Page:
The National Oceanic and Atmospheric Administration’s (NOAA) National Marine Fisheries Service (NMFS) is pleased to present the 2022 Report to Congress on the Status of U.S. Fisheries. This report highlights the achievements of NMFS, the eight Regional Fishery Management Councils (Councils), and our other partners. In 2022, the number of stocks on the overfishing list decreased slightly, the number of overfished stocks also slightly decreased, and two stocks were rebuilt. We continue to implement management measures that will end overfishing, rebuild overfished stocks, and sustain our fisheries for future generations. Sound science, an increasing focus on climate-informed management, effective enforcement, meaningful partnerships, and public engagement drive our success in managing the most sustainable fisheries in the world. >click to read< 11:58

VIMS to lead national program for managing derelict fishing gear

The National Oceanic and Atmospheric Administration has recommended William & Mary’s Virginia Institute of Marine Science as home base for a new national program focused on protecting U.S. coastal waters from derelict fishing gear. The $8 million provided by NOAA to implement the four-year program is the largest single grant award in VIMS’ 83-year history. Many of these dollars will be passed on to program partners through an annual grant competition. Formally known as the Nationwide Fishing TRAP Program — “TRAP” for Trap Removal, Assessment & Prevention — the effort includes funding for commercial and tribal fishers to remove derelict pots from Virginia’s waters. >click to read< 17:46

Coast Guard, good Samaritans rescue crew of sinking fishing vessel

Honolulu — The Coast Guard and good Samaritans aboard two commercial fishing vessels located and rescued the crew of the 52-foot commercial fishing vessel Sea Smile 545-miles southwest of Hawaii, Friday. The six crewmembers are reportedly in good condition and are making their way to Honolulu aboard the commercial fishing vessel Captain Minh. “Anytime you get word that a crew is preparing to abandon ship, you immediately become worried about the time required to reach the survivors,” said Cmdr. Marc McDonnell, operations officer for Coast Guard Air Station Barbers Point. “In last night’s case, we appreciate the support of the good Samaritans aboard the commercial vessel Ying Rong No 638, who made this rescue possible. >click to read< 20:58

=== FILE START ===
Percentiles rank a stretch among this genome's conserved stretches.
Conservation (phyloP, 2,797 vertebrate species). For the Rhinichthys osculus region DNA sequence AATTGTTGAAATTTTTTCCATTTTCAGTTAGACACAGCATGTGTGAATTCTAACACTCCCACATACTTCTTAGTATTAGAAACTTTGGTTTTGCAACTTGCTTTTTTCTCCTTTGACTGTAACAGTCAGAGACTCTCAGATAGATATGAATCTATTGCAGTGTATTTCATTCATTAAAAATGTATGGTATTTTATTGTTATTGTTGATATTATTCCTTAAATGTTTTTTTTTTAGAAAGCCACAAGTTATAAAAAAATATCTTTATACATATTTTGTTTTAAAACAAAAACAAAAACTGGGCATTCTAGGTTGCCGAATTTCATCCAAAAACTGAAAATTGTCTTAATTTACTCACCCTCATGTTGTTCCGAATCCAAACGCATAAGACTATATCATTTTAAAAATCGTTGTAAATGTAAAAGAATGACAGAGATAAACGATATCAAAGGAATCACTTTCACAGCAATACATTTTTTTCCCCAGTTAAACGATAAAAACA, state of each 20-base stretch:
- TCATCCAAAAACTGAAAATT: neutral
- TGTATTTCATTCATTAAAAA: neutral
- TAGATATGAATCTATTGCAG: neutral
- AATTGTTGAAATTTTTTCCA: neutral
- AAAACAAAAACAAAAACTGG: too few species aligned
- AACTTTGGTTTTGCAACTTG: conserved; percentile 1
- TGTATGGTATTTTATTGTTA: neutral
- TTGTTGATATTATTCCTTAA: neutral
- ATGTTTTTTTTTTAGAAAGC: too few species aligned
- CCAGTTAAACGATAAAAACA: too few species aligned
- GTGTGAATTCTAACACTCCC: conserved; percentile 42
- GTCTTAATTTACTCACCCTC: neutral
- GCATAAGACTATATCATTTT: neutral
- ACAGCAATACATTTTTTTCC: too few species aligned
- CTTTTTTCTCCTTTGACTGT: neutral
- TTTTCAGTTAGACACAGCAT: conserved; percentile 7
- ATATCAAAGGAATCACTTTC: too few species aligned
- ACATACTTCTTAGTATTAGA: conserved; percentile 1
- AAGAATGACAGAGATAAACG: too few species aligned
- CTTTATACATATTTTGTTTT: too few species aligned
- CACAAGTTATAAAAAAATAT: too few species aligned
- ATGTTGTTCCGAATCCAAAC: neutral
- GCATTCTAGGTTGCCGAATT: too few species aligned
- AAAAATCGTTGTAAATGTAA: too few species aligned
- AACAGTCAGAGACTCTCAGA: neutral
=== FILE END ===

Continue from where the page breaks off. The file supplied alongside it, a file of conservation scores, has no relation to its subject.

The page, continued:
Have you tried the other white meat? … Swordfish

Hawaii’s commercial fishing industry is asking Hawaii families to consider (or reconsider) a fish that’s fallen out of favor over the years. While Hawaii is known for its ahi and other tuna, swordfish is actually a big part of the commercial fishing industry in the islands. So much so that the Hawaii Longline Association says its fleet provides about half the country’s demand for swordfish, caught more than 1,000 miles north of Hawaii. But while more than 80% of the fresh fish sold in Hawaii stays here, that’s not the case for swordfish. “It’s kind of reverse, most goes to the mainland instead of retain here locally,” said Eric Kingma, executive director of the Hawaii Longline Association. Video, >click to read< 08:49

Personal Locator Beacons improve the chance of rescue at sea

A PLB is a personal electronic device that transmits a survivor’s location on or in the water to the Search and Rescue Satellite-Aided Tracking system during an emergency. It’s designed to be carried in a person’s life vest (or elsewhere on their body) and manually activated when the wearer is in distress. PLBs continuously update a survivor’s location. New Year’s Eve is a time of celebration and remembrance. Three years ago, on December 31, 2019, as the new year was being rung in across the lower 48 states, a tragedy was playing out in icy Alaskan waters. F/V Scandies Rose, with seven crew members aboard, capsized and sank before reaching safety. >click to read< Then, there is survivor John Aldridge, a crewmember of the 44-foot lobster vessel Anna Mary was last seen aboard the boat during his watch relief at 9 p.m., Tuesday, while the vessel was underway off Montauk, N.Y. How many times have you read of or heard of a fisherman going overboard, only to watch an unsuccessful chain of events involving fruitless search and rescue operations to see them become possible recovery operations, and predictably, abandoned after a period of time, dictated by estimates of rate of survival and sea conditions? Way too many.

Kauai Fishermen Bring Deep-Sea Shrimp Back to the Dinner Table